Tropical Storm Debby has formed in the Gulf of Mexico

By: angelafritz , 9:18 PM GMT on June 23, 2012

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Tropical Storm Debby has been named by the National Hurricane Center this afternoon after hurricane hunters investigated Invest 96L and found a solid closed circulation, with maximum winds of 50mph and gusts up to 65mph. All interests along the Gulf of Mexico coast should pay attention to the progress of Debby. Debby is drifting north at 5mph. The storm has brought heavy rains to Western Cuba, South Florida, and Mexico's Yucatan Peninsula over the past two days, but the disturbance's heaviest rains are located well offshore over the Eastern Gulf of Mexico, where heavy thunderstorms are generating winds near tropical storm-force. A buoy 243 miles west of Naples, FL measured sustained winds of 31 mph, gusting to 38 mph, with 10-foot waves, at 8 am EDT Saturday morning. Our Wundermap for the surrounding ocean areas shows a large region of the northern and eastern Gulf of Mexico is experiencing winds of 20 - 30 mph.

Visible satellite loops show an unorganized tropical cyclone with an obvious surface circulation, though the thunderstorm activity is well displaced to the east. The heavy thunderstorm activity is slowly expanding and growing more intense. Upper-level winds out of the west continue to create moderate 10 - 20 knots of wind shear over the region, though that is expected to increase over the next few days. Water vapor satellite loops show a region of dry air over the central Gulf of Mexico, which will continue to interfere with Debby's development and make it hard for the west side of the circulation to maintain heavy thunderstorms. Ocean temperatures are about 28.5°C (83°F) in the Central Gulf of Mexico, which is about 1°F above average.


Figure 1. Saturday afternoon satellite image of Tropical Storm Debby in the Gulf of Mexico.


Figure 2. Saturday afternoon forecast track for Tropical Storm Debby.

Forecast for Debby
The National Hurricane Center is forecasting Debby to remain a tropical cyclone over the next 5 days as it drifts north and then west toward Texas. The Hurricane Center is forecasting a very slow progression of the storm, with a potential landfall not occurring until Friday. However, most of the models that predict the turn to the west suggest landfall will happen before or around Wednesday. The models are still generally split on the forecast for Debby; by Monday, the majority of the reliable models, including the ECMWF, NOGAPS, HWRF, and UKMET, agree that a ridge of high pressure will build in over the Southern U.S., forcing Debby west across the Gulf of Mexico and into South Texas by Wednesday. However, the GFS model, which has been our 2nd most reliable track model over the past two years (behind the ECMWF), has consistently been predicting that a trough of low pressure pushing off of the U.S. East Coast will be capable of grabbing the disturbance and accelerating it to the northeast across Florida north of Tampa Bay on Monday. The GFDL model splits the difference between these extremes and takes Debby north to a landfall near the Alabama/Florida border on Tuesday. The predicted track west to Texas is still the most likely outcome, though it remains a low-confidence forecast. In terms of intensity, none of the models is predicting Debby will become a hurricane, nor is the Hurricane Center. Though sea surface temperature is warm (and around 1°F above average), the actual heat content of the Gulf is relatively low. Wind shear is predicted to remain moderately strong through Sunday, but will increase to 30+ knots by Tuesday.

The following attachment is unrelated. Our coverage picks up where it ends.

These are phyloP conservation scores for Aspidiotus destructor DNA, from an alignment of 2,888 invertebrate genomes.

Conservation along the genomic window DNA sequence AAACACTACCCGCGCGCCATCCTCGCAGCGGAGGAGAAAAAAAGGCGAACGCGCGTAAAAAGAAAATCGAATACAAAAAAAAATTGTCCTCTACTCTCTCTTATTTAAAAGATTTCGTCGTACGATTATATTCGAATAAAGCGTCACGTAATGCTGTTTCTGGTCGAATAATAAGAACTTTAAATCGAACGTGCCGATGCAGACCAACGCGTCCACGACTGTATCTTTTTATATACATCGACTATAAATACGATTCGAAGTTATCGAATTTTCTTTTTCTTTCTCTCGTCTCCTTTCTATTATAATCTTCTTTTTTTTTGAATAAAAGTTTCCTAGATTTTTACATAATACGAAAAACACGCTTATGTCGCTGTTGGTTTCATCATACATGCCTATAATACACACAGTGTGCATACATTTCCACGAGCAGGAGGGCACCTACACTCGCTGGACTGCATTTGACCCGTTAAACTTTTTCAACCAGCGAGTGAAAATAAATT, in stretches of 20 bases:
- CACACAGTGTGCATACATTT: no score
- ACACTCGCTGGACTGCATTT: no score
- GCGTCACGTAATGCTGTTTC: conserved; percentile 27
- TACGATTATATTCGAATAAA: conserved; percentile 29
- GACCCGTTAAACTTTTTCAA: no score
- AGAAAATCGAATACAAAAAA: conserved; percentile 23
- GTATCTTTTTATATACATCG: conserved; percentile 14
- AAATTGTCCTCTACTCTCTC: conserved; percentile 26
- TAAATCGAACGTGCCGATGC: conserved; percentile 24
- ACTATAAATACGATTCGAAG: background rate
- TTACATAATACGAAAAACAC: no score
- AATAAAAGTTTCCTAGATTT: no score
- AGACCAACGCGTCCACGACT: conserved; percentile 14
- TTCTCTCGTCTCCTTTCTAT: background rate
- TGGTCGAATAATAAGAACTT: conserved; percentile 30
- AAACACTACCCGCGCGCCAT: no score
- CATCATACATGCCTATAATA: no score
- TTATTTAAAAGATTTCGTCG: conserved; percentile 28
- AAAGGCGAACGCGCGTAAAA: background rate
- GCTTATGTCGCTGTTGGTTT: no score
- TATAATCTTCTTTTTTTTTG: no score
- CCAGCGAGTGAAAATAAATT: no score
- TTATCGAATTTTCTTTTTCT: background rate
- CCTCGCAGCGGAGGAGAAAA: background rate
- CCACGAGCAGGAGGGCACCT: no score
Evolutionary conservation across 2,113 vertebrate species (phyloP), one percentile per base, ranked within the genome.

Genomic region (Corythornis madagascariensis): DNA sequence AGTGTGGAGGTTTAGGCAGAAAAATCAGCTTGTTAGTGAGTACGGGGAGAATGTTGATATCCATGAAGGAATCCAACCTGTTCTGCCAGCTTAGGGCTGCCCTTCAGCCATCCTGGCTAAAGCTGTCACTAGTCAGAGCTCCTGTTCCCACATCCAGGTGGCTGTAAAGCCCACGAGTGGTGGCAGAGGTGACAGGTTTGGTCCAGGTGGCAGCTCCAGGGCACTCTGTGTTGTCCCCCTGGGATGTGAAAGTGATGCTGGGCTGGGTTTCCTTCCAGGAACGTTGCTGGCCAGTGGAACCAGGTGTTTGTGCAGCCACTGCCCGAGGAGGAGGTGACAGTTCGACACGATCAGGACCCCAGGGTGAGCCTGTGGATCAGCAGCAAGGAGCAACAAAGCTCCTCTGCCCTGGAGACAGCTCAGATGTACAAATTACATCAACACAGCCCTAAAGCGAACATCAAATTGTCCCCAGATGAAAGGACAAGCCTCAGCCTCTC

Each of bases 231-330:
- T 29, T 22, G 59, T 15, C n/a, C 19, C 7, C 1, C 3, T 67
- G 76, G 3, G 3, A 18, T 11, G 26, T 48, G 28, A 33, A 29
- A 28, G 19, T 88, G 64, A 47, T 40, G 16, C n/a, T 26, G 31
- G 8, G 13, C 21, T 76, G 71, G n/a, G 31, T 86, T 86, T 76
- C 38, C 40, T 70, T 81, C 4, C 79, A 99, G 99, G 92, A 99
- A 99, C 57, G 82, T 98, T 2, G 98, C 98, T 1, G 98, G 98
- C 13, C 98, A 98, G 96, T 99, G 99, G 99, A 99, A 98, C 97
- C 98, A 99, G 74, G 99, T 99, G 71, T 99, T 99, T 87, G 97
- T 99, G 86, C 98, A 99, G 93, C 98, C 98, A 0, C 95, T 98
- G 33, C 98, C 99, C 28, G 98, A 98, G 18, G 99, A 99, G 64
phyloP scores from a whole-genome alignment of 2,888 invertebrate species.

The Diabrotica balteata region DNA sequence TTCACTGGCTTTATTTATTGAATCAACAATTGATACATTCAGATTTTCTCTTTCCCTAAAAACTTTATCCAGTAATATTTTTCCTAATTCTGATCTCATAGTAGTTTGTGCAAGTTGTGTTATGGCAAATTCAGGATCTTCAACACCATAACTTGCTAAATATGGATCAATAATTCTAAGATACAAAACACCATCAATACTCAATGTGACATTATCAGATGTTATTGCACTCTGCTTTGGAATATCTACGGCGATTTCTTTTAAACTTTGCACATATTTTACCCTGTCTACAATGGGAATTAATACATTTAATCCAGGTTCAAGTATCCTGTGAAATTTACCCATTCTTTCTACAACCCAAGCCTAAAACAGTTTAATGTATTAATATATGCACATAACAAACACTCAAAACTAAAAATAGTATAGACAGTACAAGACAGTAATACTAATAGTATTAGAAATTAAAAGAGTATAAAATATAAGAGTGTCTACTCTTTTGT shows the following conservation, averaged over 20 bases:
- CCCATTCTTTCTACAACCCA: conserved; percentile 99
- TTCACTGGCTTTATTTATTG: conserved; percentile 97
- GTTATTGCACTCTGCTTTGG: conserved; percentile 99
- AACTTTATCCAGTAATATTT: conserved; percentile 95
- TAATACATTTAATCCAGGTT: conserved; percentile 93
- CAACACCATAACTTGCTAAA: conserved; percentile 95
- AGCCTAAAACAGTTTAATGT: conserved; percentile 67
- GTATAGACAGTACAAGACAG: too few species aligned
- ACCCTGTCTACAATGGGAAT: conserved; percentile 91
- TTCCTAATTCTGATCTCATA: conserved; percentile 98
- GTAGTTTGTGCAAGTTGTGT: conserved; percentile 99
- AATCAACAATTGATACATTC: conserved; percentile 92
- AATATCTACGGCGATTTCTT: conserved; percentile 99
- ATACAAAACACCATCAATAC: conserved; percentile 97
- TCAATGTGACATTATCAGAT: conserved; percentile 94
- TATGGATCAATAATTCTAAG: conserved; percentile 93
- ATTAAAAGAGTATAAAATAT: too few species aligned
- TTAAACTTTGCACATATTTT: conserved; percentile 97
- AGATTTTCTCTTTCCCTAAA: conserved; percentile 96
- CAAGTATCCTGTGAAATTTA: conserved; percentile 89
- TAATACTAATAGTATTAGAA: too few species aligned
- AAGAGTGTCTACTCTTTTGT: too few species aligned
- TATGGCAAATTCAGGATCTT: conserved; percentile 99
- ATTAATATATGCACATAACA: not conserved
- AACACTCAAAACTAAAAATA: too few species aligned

Debby's place in history (by Jeff Masters)
Remarkably, Debby's formation on June 23 comes a full two months ahead of the usual formation date of the season's fourth storm in the Atlantic, August 23. Debby's formation beats by twelve days the previous record for formation of the fourth named storm of the year in the Atlantic, set in 2005, when Hurricane Dennis was named on July 5. An early start to the Atlantic hurricane season has been increasingly common in recent years. In 2008, I blogged about the research of Dr. Jim Kossin of the University of Wisconsin, who published a 2008 paper in Geophysical Research Letters, titled "Is the North Atlantic hurricane season getting longer?" He concluded that yes, there is a "apparent tendency toward more common early- and late-season storms that correlates with warming Sea Surface Temperature but the uncertainty in these relationships is high". Three out of four of this year's early quartet of storms--Alberto, Beryl, and Debby--formed in ocean areas that were more than 1°F above average, which is an unusually high amount of warmth. We should expect to see more early-season Atlantic tropical storms as a consequence of global warming, since cool ocean temperatures are a key impediment to formation of such storms. However, this assumes that factors such as wind shear and atmospheric stability won't grow more hostile for tropical cyclone formation during the early part of hurricane season, and this is uncertain. If we do end up seeing a substantial increase in early-season tropical storms as a consequence of global warming, this is not necessarily a bad thing. Early-season tropical storms are often more boon than bane, bringing much-needed drought-busting rains, like Tropical Storm Beryl did for North Florida last month. With drought frequency and intensity predicted to increase for much of the Gulf Coastal states in coming decades, an increase in rainfall from early-season tropical storms may do more good than the damages inflicted by the high winds and flooding these storms may bring. There is typically a lot of wind shear around in May, June, and July, making it difficult for early season storms to reach major hurricane status. According to Wunderground's list of major early-season hurricanes, since record keeping began in 1851, there has been only one major hurricane in May, two in June, and nine in July. Three of these occurred in the past ten years, so there has not as yet been a large increase in early-season major hurricanes due to global warming.